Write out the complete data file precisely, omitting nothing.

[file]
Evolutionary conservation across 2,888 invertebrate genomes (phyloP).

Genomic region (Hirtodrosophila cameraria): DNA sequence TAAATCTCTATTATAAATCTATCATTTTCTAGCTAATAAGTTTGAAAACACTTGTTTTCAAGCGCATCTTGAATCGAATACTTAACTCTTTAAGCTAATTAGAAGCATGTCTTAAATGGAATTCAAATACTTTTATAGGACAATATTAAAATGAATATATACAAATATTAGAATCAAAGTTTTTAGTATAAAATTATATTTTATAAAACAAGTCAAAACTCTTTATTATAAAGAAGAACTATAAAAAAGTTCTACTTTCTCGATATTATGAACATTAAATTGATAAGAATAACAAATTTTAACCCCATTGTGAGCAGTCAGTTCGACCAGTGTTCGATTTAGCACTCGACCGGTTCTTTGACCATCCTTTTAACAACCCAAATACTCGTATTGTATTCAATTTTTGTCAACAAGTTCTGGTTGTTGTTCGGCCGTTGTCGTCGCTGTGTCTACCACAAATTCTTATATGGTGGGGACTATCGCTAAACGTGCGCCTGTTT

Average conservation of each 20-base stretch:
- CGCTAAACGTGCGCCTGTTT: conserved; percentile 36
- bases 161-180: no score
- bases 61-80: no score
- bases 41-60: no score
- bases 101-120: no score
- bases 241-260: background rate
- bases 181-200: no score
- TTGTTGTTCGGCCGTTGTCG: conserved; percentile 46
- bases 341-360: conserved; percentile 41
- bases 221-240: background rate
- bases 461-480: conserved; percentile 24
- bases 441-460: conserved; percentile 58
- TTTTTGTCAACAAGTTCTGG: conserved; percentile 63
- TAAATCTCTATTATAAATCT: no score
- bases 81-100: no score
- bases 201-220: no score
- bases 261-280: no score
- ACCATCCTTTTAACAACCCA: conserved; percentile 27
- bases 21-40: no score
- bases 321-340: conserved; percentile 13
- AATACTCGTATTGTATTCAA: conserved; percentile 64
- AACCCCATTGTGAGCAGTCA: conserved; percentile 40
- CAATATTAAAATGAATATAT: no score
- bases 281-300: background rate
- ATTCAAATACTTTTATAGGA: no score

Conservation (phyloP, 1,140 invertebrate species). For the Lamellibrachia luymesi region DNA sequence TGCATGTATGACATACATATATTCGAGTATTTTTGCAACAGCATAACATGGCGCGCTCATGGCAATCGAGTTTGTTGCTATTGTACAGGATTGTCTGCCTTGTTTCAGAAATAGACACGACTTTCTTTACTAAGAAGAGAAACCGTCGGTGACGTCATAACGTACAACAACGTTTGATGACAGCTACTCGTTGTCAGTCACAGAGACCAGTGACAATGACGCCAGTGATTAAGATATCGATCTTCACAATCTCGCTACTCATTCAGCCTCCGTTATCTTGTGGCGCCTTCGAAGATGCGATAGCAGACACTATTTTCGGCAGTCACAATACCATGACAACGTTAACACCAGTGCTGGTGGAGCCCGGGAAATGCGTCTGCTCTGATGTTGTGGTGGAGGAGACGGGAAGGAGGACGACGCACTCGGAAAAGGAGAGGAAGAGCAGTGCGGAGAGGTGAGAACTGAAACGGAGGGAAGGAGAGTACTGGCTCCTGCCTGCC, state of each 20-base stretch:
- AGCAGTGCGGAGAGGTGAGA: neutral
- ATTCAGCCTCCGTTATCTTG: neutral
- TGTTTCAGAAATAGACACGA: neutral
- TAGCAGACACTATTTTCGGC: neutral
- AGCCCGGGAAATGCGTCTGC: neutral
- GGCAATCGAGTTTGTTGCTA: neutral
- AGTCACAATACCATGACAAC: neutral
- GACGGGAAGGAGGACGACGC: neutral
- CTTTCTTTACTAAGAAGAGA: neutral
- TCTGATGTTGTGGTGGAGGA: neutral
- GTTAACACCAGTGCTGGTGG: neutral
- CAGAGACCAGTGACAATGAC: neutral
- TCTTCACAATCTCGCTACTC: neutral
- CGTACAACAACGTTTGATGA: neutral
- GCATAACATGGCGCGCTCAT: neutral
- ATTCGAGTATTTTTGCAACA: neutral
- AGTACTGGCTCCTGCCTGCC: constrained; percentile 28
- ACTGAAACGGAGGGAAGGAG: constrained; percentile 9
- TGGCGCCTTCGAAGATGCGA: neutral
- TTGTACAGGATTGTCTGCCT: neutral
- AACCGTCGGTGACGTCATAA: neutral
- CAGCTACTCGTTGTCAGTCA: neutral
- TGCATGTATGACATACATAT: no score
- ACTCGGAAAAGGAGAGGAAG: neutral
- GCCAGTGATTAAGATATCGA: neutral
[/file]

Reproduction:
Evolutionary conservation across 2,888 invertebrate genomes (phyloP).

Genomic region (Hirtodrosophila cameraria): DNA sequence TAAATCTCTATTATAAATCTATCATTTTCTAGCTAATAAGTTTGAAAACACTTGTTTTCAAGCGCATCTTGAATCGAATACTTAACTCTTTAAGCTAATTAGAAGCATGTCTTAAATGGAATTCAAATACTTTTATAGGACAATATTAAAATGAATATATACAAATATTAGAATCAAAGTTTTTAGTATAAAATTATATTTTATAAAACAAGTCAAAACTCTTTATTATAAAGAAGAACTATAAAAAAGTTCTACTTTCTCGATATTATGAACATTAAATTGATAAGAATAACAAATTTTAACCCCATTGTGAGCAGTCAGTTCGACCAGTGTTCGATTTAGCACTCGACCGGTTCTTTGACCATCCTTTTAACAACCCAAATACTCGTATTGTATTCAATTTTTGTCAACAAGTTCTGGTTGTTGTTCGGCCGTTGTCGTCGCTGTGTCTACCACAAATTCTTATATGGTGGGGACTATCGCTAAACGTGCGCCTGTTT

Average conservation of each 20-base stretch:
- CGCTAAACGTGCGCCTGTTT: conserved; percentile 36
- bases 161-180: no score
- bases 61-80: no score
- bases 41-60: no score
- bases 101-120: no score
- bases 241-260: background rate
- bases 181-200: no score
- TTGTTGTTCGGCCGTTGTCG: conserved; percentile 46
- bases 341-360: conserved; percentile 41
- bases 221-240: background rate
- bases 461-480: conserved; percentile 24
- bases 441-460: conserved; percentile 58
- TTTTTGTCAACAAGTTCTGG: conserved; percentile 63
- TAAATCTCTATTATAAATCT: no score
- bases 81-100: no score
- bases 201-220: no score
- bases 261-280: no score
- ACCATCCTTTTAACAACCCA: conserved; percentile 27
- bases 21-40: no score
- bases 321-340: conserved; percentile 13
- AATACTCGTATTGTATTCAA: conserved; percentile 64
- AACCCCATTGTGAGCAGTCA: conserved; percentile 40
- CAATATTAAAATGAATATAT: no score
- bases 281-300: background rate
- ATTCAAATACTTTTATAGGA: no score

Conservation (phyloP, 1,140 invertebrate species). For the Lamellibrachia luymesi region DNA sequence TGCATGTATGACATACATATATTCGAGTATTTTTGCAACAGCATAACATGGCGCGCTCATGGCAATCGAGTTTGTTGCTATTGTACAGGATTGTCTGCCTTGTTTCAGAAATAGACACGACTTTCTTTACTAAGAAGAGAAACCGTCGGTGACGTCATAACGTACAACAACGTTTGATGACAGCTACTCGTTGTCAGTCACAGAGACCAGTGACAATGACGCCAGTGATTAAGATATCGATCTTCACAATCTCGCTACTCATTCAGCCTCCGTTATCTTGTGGCGCCTTCGAAGATGCGATAGCAGACACTATTTTCGGCAGTCACAATACCATGACAACGTTAACACCAGTGCTGGTGGAGCCCGGGAAATGCGTCTGCTCTGATGTTGTGGTGGAGGAGACGGGAAGGAGGACGACGCACTCGGAAAAGGAGAGGAAGAGCAGTGCGGAGAGGTGAGAACTGAAACGGAGGGAAGGAGAGTACTGGCTCCTGCCTGCC, state of each 20-base stretch:
- AGCAGTGCGGAGAGGTGAGA: neutral
- ATTCAGCCTCCGTTATCTTG: neutral
- TGTTTCAGAAATAGACACGA: neutral
- TAGCAGACACTATTTTCGGC: neutral
- AGCCCGGGAAATGCGTCTGC: neutral
- GGCAATCGAGTTTGTTGCTA: neutral
- AGTCACAATACCATGACAAC: neutral
- GACGGGAAGGAGGACGACGC: neutral
- CTTTCTTTACTAAGAAGAGA: neutral
- TCTGATGTTGTGGTGGAGGA: neutral
- GTTAACACCAGTGCTGGTGG: neutral
- CAGAGACCAGTGACAATGAC: neutral
- TCTTCACAATCTCGCTACTC: neutral
- CGTACAACAACGTTTGATGA: neutral
- GCATAACATGGCGCGCTCAT: neutral
- ATTCGAGTATTTTTGCAACA: neutral
- AGTACTGGCTCCTGCCTGCC: constrained; percentile 28
- ACTGAAACGGAGGGAAGGAG: constrained; percentile 9
- TGGCGCCTTCGAAGATGCGA: neutral
- TTGTACAGGATTGTCTGCCT: neutral
- AACCGTCGGTGACGTCATAA: neutral
- CAGCTACTCGTTGTCAGTCA: neutral
- TGCATGTATGACATACATAT: no score
- ACTCGGAAAAGGAGAGGAAG: neutral
- GCCAGTGATTAAGATATCGA: neutral